Citing vicious conditions that still have many big game herds stuck on their winter ranges, the Wyoming Game and Fish Department on Tuesday announced a two-week delay in the shed antler hunting season.
The season will open as usual at 6 a.m. on May 1 in Teton County. Elsewhere across much of southern and southwestern Wyoming, it has been pushed back until 6 a.m. on May 15.
Teton County Exception
National Forest land adjacent to the National Elk Refuge near Jackson is the state’s hot spot for shed antler hunting, and the season opener there draws mobs of people — many of them nonresidents. So, the decision to start the shed hunting season at the normal time there is significant.
It was decided to not delay the season in Teton County because antelope and mule deer have been the hardest hit by winterkill, and those species aren’t prevalent in Teton County, Game and Fish said.
Teton County hosts vast elk herds, and elk antlers are considered the ultimate prize for many shed hunters. They can fetch a handsome price as well, $20 or more per pound, because many craftspeople use elk antlers to make furniture, chandeliers and like.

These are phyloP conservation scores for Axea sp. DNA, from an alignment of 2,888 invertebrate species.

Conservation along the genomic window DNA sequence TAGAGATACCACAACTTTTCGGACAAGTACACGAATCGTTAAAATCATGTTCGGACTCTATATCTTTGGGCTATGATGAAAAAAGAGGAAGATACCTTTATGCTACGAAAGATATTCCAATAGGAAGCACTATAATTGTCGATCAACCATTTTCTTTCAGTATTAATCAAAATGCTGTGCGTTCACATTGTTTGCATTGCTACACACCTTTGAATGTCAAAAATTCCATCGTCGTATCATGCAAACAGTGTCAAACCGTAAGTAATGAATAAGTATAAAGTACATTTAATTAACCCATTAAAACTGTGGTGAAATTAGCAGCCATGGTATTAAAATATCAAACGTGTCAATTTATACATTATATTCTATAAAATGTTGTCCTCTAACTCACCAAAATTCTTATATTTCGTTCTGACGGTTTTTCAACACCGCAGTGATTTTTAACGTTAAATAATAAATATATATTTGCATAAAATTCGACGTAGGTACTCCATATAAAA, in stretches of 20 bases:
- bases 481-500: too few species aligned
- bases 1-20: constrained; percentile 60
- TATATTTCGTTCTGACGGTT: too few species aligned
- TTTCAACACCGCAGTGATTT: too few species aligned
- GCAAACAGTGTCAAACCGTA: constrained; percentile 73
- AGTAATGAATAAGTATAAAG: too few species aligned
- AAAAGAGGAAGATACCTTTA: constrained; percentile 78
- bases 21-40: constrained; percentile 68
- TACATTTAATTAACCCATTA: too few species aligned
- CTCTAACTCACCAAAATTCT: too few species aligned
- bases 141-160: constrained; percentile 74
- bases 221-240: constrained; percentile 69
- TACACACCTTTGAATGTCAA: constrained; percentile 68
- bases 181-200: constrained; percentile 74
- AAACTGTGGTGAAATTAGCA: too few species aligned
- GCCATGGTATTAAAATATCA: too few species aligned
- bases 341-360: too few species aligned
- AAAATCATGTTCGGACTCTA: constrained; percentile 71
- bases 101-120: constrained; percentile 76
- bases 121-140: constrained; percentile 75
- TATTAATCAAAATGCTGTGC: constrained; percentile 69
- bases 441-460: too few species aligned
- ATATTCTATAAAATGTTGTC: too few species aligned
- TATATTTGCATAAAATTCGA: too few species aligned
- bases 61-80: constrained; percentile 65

The ground where most of the shed hunters converge is under the jurisdiction of the U.S. Forest Service, not Game and Fish.
“Also, the large influx of antler hunters who come to Teton County to collect antlers on U.S. Forest Service lands adjacent to the National Elk Refuge requires a coordinated interagency effort to manage,” Game and Fish announced. “After a meeting of all the partner agencies, it was decided to move forward with the standard opening at 6 a.m. on May 1 for Teton County.”
Critters Still Suffering Effects Of Winter
Elsewhere, the season was pushed back over concern about game herds — mostly mule deer and antelope — still stuck on winter range where crowds might go seeking the antlers and horn sheaths that bucks shed, according to Game and Fish.
Animals already pushed to their limits trying to survive the winter probably couldn’t handle the additional stress of shed hunters being nearby. This has been a brutal winter for many herds. It’s feared that tens of thousands of deer and antelope have frozen or starved to death.
Last Hurrah For Nonresidents
This also is the last shed hunting season opening in which nonresidents will get an even start with Wyomingites.
The Wyoming Legislature earlier this year passed a bill outlining that, beginning next year, nonresidents will have to wait a week after the May 1 shed antler hunting season opener to start scouring the landscape for treasures.
Only Wyoming residents will be allowed to start on May 1, 2024, and every season opener thereafter.
Mark Heinz can be reached at email@example.com.